Dec 21, 2013

2005 Chang Tai Gold Bamboo Mountain

This tea is from Bret at Tea Goober blog (many thanks!).

In my impression, most of Chang Tai's tea of those a couple of years named after "mountains" are quite enjoyable. At that time, Chang Tai was the leader of "mountain tops" teas, and was probably the only private company that could share the same table with Dayi and Xiaguan. Gold Bamboo Mountain is one of the relative stable series of Chang Tai and was offered in most of the years since... around 2002?? (I remember the starting year of Gold Bamboo Mountain is a big puzzle and hot spot of Chang Tai gossips...) It's in medium price range and a style I like very much. Just last year or early this year, I learned that Gold Bamboo Mountain (金竹山) is actually the same as Bitter Bamboo Mountain (苦竹山). Bitter Bamboo Mountain is a series that I like very much from another tea producer. And I didn't know these two "bamboo mountains" were actually the same mountain! It looks like that Bitter Bamboo Mountain was the original name, and Chang Tai (or somebody else around the time) renamed it to Gold Bamboo Mountain. You have to admit, in a commercial market, the latter one sounds more upscale and romantic. And indeed Chang Tai is good at this kind of things ;-)

Gold Bamboo Mountain is in Jing Gu (景谷) region, one of the home bases of Chang Tai. Although Chang Tai established their fame mostly with Yi Wu tea, some of their Jing Gu teas are very good, such as these twins.

Lovely dry stored leaves!

Sometimes when I get a chunk of tea, I would be reluctant to further break it. Then I would ended up using too much tea and regretted... I've been working on "not to use too much tea."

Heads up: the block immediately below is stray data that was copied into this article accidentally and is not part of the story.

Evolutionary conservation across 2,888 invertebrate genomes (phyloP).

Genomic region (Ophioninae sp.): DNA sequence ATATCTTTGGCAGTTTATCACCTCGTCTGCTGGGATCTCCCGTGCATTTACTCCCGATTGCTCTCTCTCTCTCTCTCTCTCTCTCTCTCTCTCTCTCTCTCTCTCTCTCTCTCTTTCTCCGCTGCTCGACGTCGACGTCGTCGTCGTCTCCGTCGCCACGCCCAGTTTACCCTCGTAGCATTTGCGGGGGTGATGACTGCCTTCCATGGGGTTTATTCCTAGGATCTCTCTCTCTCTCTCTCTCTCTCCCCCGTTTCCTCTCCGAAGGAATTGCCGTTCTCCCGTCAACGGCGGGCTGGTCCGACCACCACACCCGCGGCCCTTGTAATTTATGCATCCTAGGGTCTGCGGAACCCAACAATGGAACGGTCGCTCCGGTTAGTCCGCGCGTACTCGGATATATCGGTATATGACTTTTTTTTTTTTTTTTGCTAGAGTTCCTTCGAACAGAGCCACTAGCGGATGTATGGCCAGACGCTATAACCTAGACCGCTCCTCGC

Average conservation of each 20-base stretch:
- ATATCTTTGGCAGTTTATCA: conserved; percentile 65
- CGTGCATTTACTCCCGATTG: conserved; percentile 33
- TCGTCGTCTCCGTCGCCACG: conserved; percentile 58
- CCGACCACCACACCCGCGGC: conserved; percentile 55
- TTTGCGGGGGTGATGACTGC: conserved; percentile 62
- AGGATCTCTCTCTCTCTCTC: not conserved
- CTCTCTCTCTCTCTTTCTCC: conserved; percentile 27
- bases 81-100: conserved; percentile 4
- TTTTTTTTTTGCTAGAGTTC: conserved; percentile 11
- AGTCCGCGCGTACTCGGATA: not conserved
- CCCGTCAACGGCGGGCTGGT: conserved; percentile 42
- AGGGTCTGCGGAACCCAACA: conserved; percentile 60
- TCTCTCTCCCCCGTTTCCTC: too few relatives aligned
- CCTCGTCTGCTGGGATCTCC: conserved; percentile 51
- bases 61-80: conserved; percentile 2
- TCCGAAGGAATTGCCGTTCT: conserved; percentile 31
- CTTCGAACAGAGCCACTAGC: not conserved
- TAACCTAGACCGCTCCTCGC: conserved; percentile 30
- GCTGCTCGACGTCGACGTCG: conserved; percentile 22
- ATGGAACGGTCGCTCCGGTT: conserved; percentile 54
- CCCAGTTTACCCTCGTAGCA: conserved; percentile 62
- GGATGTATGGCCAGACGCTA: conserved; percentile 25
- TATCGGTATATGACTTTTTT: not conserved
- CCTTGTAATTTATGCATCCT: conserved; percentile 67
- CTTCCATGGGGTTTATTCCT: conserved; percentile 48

This is really too much tea... But this tea is very nice. It tastes like some arbor tree tea that doesn't get too harsh even when highly concentrated. But still, I think using too much tea is not a good situation and very often too wasteful. I brewed many infusions out of this tea. But later on, when I could taste the "straw-like" flavor from the top layer tea leaves that's typically found in a puerh near the end of brewing, I knew the leaves in the middle layer hadn't completely release all their flavors yet. I would rather brew these leaves in two different sessions instead of confining so much tea in such a small space. That's the number 2 reason I object brewing too much tea in each session - the number 1 reason is too concentrated tea polyphenols and too much caffeine all at one time is not very healthy, at least not healthy for my little subtle stomach :-p

This is the type of tea broth that I like very much!

In recent years I tasted quite a few samples of Gold Bamboo Mountain around 2003-2005, most of which are Guangdong dry-stored. Bret's Texas stored is one of the tastiest (and I guess Bret got his tea from a US source, likely from a dry enough place), along with a few other dryer stored samples. Many Guangdong dry stored teas I've tried are clean enough, but the humidity takes tolls on the aroma of the tea. And I think the unique aroma is the signature strength of Gold Bamboo Mountain. In contrast, some other teas I've had seemed to benefit some level of humidity (all of these are still within dry storage scope), such as the 2004 Xin Yun Cheng, and the Guangdong version in the 2003 Yi Wu twins (I will finish the report on the twins soon).

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